Choosing your audience carefully is important if you want to optimize marketing ROI, because reaching customers can be expensive. For instance, a direct mail or call campaign that costs $1 per customer interaction and has a 2 percent purchase rate could cost $50 a person before a discount is even given. If you can target your audience and make the communications more relevant, the purchase rate could be significantly higher, say 10 percent, reducing the cost to reach each buyer significantly. In addition to choosing the right people, you can increase purchase rates by including relevant recommendations or content and to communicate with customers at the right time. Focusing on relevancy will allow companies to reduce their dependency on high discounts. Using this strategy, it is possible to significantly reduce discounts as a part of their customer acquisition strategy.

The below chart shows how a large U.S. retailer was able to reduce the number of customers lured by high discounts from 36 percent to 27 percent, well below the industry average of 31 percent.

likelihood-to-buy.png

Percentage Customers Acquired with Discounts

Discounts and other incentives can still be used as a sweetener in necessary cases, such as targeting a customer who has abandoned her cart. However, we recommend you do not give out discounts to everybody or else you will train your customers to get used to discounts.

Instead, start with recommendations and reminders and use discounts only if you need them. The lack of understanding of the individual customer leads to blanket discounts, which reduces overall profit margins considerably. Only about 20 percent of customers are “discount junkies,” people who will only make purchases when given a discount, according to an analysis of 150 retailers. About 15 percent generally pay full price for most of their products, while the majority of customers fall somewhere in between, the data show. By analyzing their customers’ behavior, marketers can determine which customers may need more encouragement in the form of a gift or discount. It can also help marketers flag customers who will come back and buy anyway, so no additional monetary encouragement is needed. This model helps to maximize both revenue and profitability from each member of your customer base.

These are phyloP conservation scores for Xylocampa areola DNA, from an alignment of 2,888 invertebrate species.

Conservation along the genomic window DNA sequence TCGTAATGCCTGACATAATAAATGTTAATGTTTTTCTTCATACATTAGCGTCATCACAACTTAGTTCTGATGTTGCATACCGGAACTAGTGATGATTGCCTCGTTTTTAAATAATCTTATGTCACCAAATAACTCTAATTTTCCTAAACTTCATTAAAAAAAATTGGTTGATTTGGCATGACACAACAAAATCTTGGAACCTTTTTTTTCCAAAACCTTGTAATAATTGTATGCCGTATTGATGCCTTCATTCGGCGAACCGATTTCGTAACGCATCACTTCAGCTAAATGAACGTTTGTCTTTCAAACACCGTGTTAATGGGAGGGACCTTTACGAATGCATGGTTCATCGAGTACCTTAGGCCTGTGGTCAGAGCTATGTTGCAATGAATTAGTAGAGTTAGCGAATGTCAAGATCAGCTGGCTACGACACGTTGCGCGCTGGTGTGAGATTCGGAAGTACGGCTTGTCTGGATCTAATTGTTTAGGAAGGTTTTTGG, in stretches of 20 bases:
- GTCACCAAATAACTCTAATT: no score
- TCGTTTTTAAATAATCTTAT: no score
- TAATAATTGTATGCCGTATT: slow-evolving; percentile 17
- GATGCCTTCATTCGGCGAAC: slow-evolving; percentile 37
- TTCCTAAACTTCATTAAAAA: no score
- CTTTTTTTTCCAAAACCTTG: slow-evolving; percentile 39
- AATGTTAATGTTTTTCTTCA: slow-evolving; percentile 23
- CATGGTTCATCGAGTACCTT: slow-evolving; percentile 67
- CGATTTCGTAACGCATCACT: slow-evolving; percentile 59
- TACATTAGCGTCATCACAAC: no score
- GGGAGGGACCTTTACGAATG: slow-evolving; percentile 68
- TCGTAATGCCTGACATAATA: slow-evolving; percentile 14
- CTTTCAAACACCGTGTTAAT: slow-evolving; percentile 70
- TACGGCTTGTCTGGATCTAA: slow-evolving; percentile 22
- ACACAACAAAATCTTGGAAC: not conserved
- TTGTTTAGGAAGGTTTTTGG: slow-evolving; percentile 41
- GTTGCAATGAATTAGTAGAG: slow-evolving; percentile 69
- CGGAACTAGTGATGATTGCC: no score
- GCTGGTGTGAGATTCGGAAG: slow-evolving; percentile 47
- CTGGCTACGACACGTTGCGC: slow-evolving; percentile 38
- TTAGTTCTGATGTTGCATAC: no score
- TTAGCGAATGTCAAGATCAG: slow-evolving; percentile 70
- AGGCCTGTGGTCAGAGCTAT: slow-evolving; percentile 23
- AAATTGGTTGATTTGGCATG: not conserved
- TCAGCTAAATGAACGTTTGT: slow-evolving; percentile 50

Targeting discounts is good for business and good for customers. By surgically targeting discounts, retailers avoid margin erosion, which in turn reduces the price increases retailers would normally have to take to make up for the lower profit margins. That practice effectively lowers prices for all customers. This is a simple but very powerful paradigm shift for marketers who traditionally focus on product lines, merchandising, and one-size-fits-all discounting. Behavioral and lifecycle data available at the customer level combined with the predictive insight about likelihood to buy allows marketers to surgically discount to maximize margin and customer lifetime value.

Also, if you are going to include an incentive or discount to acquire, retain, or reactivate a customer, there is no need to go beyond the level of discount that customers are used to seeing. Predictive analytics allows you to tailor offers based on what level of discount triggered past customer purchases. Customers with a high likelihood to buy may get a lower discount but perhaps other perks such as early access to products to drive more purchases. Customers with a low likelihood to buy or those who only buy on discount (a behavior-based cluster) might get a higher discount.